Email, by definition, as a system, is a set of different elements, so connected, as to be the direct electronic emulation of the interoffice mail system, as Robert Field has explained in The First Email System. The interoffice mail system consisted of the now-familiar components of email: Inbox, the Memo (“To:”, “From:”, “Date:”, “Subject:”, “Body:”, “Cc:”, “Bcc:”), Forwarding, Composing, Drafts, Edit, Reply, Delete, Priorities, Outbox, Folders, Archive, Attachments, Return Receipt, Carbon Copies (including Blind Carbon Copies), Sorting, Address Book, Groups, Bulk Distribution, etc.

The elements of email, which Shiva invented, functioned together to provide the foundations of complex interoffice, inter-departmental, inter-organizational communications. If you took away any one element or part of this system, such as the ability to attach other materials, Attachments, or the use of Folders or the ability to Forward or Prioritize, your ability to function and communicate with co-workers was greatly impaired in the office environment.

This is why email is a “system”, because you needed all elements to function cohesively together for office communications to take place.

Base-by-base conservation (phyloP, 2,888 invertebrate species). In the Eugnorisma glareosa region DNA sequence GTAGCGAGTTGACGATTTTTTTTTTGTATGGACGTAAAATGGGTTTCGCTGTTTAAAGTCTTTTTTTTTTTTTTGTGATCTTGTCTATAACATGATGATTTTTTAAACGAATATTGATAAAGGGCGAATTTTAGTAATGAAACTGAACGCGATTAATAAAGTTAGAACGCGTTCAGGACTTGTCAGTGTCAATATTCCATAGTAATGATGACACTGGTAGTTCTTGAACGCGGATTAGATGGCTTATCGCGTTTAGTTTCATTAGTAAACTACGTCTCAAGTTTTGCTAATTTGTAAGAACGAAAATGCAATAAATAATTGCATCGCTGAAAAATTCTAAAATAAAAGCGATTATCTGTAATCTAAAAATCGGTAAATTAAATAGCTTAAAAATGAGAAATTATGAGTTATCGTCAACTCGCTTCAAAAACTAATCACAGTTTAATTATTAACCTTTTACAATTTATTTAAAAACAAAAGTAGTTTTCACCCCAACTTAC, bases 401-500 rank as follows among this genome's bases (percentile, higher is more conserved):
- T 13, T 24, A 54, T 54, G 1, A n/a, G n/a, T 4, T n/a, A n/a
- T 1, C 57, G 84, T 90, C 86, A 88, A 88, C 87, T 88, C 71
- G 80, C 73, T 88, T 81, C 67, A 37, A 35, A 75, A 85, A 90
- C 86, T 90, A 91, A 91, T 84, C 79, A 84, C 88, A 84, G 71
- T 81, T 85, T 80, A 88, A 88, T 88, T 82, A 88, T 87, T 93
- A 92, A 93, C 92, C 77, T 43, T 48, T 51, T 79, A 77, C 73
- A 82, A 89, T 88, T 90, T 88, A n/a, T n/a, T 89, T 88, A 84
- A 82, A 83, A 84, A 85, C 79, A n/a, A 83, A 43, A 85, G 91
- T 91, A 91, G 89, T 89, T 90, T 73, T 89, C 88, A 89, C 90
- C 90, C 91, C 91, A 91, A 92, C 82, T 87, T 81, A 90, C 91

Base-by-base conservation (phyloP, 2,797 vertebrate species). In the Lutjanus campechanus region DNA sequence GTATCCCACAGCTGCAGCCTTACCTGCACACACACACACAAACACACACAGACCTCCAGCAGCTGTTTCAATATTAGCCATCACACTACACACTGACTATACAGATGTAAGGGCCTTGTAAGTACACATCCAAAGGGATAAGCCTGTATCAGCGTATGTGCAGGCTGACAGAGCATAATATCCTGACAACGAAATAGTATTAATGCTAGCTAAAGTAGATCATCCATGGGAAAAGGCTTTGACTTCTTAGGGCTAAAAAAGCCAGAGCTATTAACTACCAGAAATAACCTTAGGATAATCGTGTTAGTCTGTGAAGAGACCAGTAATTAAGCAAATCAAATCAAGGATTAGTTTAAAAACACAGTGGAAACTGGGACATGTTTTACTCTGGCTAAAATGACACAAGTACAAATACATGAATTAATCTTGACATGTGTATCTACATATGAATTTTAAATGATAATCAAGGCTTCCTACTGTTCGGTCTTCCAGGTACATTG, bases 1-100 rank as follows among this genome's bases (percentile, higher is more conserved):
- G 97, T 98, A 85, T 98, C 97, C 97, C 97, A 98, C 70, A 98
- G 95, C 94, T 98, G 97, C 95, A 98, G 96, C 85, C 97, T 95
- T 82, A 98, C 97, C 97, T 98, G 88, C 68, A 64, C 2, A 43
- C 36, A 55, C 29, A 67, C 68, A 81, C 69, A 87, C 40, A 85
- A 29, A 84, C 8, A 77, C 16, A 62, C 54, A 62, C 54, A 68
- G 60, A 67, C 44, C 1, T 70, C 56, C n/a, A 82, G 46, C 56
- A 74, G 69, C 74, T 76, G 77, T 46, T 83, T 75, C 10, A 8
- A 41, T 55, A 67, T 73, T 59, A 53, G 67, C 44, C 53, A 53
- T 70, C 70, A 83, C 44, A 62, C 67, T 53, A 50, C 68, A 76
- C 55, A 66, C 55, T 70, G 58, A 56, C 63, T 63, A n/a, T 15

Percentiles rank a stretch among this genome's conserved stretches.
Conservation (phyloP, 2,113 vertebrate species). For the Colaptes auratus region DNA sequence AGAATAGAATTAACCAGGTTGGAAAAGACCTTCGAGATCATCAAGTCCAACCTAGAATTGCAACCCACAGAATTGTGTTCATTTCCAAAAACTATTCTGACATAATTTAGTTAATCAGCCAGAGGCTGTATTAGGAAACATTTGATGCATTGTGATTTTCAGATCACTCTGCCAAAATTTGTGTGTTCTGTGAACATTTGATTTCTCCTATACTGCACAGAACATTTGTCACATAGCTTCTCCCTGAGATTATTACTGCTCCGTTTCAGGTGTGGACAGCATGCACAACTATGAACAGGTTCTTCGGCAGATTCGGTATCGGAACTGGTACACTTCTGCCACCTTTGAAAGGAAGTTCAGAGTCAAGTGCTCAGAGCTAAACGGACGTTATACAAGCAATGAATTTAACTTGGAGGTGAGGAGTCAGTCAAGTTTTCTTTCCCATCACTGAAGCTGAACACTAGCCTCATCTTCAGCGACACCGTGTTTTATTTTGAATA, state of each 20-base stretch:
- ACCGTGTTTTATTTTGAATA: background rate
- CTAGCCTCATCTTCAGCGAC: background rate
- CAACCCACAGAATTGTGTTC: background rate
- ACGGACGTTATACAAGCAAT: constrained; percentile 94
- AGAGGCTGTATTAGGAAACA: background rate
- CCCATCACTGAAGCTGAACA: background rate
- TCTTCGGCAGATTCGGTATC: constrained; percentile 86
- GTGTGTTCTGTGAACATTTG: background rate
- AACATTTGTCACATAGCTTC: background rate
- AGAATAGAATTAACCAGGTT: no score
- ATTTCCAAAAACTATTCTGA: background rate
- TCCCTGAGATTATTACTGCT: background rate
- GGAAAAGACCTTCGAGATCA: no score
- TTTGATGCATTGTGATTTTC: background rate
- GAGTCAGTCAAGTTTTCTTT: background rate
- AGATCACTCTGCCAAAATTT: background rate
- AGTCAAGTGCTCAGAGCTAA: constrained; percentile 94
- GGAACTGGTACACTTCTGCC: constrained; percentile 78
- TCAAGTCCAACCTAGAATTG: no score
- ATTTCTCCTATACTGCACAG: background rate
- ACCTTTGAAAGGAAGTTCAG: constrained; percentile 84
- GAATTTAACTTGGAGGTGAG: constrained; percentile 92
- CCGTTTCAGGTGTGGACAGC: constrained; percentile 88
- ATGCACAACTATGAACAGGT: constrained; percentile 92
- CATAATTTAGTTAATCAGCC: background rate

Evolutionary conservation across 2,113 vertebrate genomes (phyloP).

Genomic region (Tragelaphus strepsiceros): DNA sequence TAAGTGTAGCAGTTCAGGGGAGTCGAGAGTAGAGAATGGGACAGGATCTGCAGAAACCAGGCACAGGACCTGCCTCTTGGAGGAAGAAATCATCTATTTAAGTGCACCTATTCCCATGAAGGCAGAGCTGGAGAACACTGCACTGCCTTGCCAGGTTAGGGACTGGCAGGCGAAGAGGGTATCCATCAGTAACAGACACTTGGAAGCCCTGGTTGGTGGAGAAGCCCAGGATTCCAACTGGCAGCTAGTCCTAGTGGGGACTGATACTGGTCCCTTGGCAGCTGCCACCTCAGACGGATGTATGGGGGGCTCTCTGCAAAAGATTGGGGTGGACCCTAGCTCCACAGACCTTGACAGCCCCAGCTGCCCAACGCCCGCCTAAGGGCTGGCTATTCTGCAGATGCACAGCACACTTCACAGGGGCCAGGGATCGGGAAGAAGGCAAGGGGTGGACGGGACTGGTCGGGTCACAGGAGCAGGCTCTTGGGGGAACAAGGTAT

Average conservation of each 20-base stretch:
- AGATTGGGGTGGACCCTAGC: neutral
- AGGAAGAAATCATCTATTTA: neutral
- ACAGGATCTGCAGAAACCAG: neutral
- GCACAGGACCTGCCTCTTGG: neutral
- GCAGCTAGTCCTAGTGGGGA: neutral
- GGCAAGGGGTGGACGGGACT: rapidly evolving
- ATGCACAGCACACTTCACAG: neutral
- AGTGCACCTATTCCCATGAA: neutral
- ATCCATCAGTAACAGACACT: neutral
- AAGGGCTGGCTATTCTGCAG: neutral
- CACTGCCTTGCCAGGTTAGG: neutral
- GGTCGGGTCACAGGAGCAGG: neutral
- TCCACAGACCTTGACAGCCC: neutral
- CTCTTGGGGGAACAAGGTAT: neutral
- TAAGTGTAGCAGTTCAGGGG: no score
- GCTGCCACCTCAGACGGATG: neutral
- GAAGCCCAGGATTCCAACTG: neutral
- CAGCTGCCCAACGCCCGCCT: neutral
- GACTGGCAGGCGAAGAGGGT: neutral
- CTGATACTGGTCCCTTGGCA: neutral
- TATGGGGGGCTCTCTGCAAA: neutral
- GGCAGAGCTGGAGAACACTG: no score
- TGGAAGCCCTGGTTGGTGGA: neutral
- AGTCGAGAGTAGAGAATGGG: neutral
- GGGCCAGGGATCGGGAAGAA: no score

When we understand that email is a system, we can realize that there is no “controversy” except the one fabricated by those insiders to confuse and convince us that email existed prior to 1978.


This statement is a misuse of the term “email”, since the invention referenced in this statement is command-line protocols for the simple transfer of electronic text messages, not email – the electronic replication of the interoffice, inter-organizational paper mail system.

ARPANET researchers, as history shows, were never interested in creating email. The famous RAND Report written by David Crocker, a leading ARPANET researcher, in December of 1977, is unequivocal as to the lack of intention of ARPANET researchers to create email, the inter-organizational mail system.

In December of 1977, Mr. Crocker wrote:

"At this time, no attempt is being made to emulate a full-scale, inter-organizational mail system [p.4]…. The fact that the system is intended for use in various organizational contexts and by users of differing expertise makes it almost impossible to build a system which responds to all users' needs. [p.7]”

— Crocker, David. Framework and Function of the "MS" Personal Message System. Santa Monica, CA: RAND Corporation, December 1977.

The ARPANET researchers were focused on creating methods for the simple exchange of text messages, in the lineage of the telegraph, and not on creating an electronic version of the interoffice, inter-organizational mail system.

During the Civil War, the military, for example, relied on the telegraph as a core and strategic medium of communication for sending short text messages. The telegraph inspired continuing work by military research organizations. The Defense Advanced Research Projects Agency (DARPA), for example, funded the ARPANET to develop methods for transport of simple text messages across computers during the 1960s and 1970s.